Dating Is Like A Second Job, So Let’s Start Treating It That Way

I was single and dating for ten years. I mean dating-dating. Every week I’d have something lined up, whether it was a second date to a local trivia night, an awkward first catch-up over coffee, or a casual hook-up I was hoping would develop into something more.
I was exhausted, given that I was also living a pretty full life. I had friends I enjoyed seeing, a really demanding career, weekly netball and honestly, a lot of TV shows I was invested in. It wasn’t really the dates themselves that felt overwhelming, but the work it took to even get to those dates.
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Anyone who has spent more than a few casual minutes on dating apps knows what I’m talking about. Every thirty profiles or so, you’ll find someone you think might be a good match. So you swipe right. Then, you need to start or continue a conversation, which after a long day at the office or a big night out can take a lot of brain power to get beyond “hey, how are you?”. Then you have to maintain momentum with that conversation. Plus the other fifteen conversations you have going across your five different dating apps. Several of these may lead to IRL meet-ups, which you then have to schedule into your busy week. And on it goes.
Dating feels like a second job for many of us because it really is as demanding as a side hustle can be. Throw out the idea that you’ll just bump into a hot person on the street, your eyes will lock and you’ll fall in love, together forever, etc. That doesn’t happen! If it does, it’s the exception and not the rule.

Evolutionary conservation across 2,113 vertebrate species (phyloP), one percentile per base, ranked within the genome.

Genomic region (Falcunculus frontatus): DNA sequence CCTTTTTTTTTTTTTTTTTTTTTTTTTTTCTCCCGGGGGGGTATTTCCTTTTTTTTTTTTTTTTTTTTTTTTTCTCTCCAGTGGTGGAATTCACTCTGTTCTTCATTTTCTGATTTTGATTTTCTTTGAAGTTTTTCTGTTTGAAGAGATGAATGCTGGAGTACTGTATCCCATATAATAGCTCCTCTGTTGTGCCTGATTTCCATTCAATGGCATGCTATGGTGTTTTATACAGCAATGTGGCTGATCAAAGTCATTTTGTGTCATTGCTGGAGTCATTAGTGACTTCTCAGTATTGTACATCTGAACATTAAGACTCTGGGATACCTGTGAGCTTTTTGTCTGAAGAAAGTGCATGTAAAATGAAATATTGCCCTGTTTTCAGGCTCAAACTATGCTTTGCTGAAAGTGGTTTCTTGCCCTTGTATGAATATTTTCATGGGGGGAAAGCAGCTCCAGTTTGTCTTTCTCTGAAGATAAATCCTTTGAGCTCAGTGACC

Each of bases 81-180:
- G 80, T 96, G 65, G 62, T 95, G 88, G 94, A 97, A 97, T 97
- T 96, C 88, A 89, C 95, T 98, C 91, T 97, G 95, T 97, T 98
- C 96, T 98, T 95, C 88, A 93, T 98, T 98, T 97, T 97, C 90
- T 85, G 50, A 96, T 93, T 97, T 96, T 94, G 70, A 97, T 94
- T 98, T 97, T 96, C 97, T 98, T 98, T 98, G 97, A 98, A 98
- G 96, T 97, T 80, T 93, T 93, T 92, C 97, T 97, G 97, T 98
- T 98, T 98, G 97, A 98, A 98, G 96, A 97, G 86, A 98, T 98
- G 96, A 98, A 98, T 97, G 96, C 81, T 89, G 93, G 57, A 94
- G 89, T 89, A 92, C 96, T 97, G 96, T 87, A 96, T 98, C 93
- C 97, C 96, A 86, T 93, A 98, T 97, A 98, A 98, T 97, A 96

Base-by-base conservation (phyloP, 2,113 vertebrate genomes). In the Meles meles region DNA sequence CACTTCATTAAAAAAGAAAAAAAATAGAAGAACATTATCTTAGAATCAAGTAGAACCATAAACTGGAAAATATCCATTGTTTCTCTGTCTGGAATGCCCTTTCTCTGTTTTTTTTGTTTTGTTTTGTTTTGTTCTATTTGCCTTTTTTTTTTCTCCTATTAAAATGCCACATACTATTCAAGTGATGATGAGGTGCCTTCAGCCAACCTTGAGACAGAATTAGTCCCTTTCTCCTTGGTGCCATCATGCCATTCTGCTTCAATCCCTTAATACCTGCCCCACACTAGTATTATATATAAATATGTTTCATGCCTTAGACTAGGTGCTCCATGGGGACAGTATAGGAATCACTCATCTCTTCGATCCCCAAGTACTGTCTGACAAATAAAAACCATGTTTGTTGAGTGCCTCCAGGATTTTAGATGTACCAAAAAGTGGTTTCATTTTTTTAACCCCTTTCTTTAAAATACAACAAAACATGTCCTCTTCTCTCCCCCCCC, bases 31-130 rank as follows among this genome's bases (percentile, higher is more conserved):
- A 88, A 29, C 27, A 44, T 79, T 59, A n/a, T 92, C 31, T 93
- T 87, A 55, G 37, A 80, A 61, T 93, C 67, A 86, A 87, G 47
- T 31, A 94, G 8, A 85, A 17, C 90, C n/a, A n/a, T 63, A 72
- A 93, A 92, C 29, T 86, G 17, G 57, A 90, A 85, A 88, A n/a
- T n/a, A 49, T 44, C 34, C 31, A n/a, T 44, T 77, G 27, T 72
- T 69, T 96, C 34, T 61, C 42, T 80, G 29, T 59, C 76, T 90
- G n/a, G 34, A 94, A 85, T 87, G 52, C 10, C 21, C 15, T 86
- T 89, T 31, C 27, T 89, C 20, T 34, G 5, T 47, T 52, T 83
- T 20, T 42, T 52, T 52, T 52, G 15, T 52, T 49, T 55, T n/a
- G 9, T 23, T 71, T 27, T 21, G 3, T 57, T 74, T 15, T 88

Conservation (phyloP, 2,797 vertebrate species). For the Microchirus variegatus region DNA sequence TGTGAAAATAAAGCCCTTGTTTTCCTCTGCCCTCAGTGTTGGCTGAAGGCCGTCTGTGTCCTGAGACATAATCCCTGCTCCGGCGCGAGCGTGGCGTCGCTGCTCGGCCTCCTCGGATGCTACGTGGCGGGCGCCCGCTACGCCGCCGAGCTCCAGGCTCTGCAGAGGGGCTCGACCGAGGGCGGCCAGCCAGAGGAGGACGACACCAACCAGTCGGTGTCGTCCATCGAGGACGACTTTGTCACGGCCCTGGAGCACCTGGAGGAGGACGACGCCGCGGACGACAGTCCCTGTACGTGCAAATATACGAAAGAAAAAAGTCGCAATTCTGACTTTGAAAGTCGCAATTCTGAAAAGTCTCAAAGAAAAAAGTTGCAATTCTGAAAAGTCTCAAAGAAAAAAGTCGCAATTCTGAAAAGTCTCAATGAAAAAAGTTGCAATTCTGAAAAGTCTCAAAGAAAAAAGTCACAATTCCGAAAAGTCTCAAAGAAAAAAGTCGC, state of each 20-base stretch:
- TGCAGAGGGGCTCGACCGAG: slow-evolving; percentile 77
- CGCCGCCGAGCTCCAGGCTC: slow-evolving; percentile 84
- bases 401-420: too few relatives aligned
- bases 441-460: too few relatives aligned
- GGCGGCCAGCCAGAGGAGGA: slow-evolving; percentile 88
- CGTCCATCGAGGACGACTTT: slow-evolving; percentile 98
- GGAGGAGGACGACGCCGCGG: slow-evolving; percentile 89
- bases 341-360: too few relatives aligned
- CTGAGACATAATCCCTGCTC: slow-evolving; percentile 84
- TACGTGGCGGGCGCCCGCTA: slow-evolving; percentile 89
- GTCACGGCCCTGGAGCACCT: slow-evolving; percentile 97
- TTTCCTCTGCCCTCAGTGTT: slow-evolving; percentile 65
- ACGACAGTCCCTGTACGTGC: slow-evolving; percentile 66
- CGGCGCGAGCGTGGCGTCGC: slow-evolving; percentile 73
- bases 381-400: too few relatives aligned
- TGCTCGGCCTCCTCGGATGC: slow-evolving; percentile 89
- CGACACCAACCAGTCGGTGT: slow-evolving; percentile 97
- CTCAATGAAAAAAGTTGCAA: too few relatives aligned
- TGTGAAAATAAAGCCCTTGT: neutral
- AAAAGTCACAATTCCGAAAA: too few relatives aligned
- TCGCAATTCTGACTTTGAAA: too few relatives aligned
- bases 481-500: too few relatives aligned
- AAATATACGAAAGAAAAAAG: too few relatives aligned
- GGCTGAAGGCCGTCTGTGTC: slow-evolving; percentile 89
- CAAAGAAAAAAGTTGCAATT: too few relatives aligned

I’m now with a great guy and we live together with our little rescue dog, Ted. But I’ll be the first to tell you that meeting him took work, maintaining our burgeoning relationship took work and yes, keeping our relationship healthy takes – guess what – WORK.
If we adjust our attitude to dating and look at it like we do other tasks in our lives, it honestly takes away a lot of the fatigue. Here’s how I used to do it.
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Allocate time in your day for swiping

It’s easy to jump onto your dating apps in fits and starts through the day, as notifications pop up. Turn those off – instead, allocate thirty minutes (or more if you like) each evening to swiping, continuing conversations and organising dates. Maybe that’s from 5.30 until 6pm while you’re on the train home. It could be at 8pm after dinner when you’re sprawled on the couch in front of RuPaul. Pick a time period that works well for you, and keep all your dating app business in that space.
Suddenly, you’ll find that you aren’t feeling as swamped with relentless tasks relating to dating, because it all happens in one chunk of your day. This isn’t even a new concept; it’s literally the advice most life coaches give to time-poor people trying to tackle their emails. The good news is, it works just as well for dating apps.

Make the first move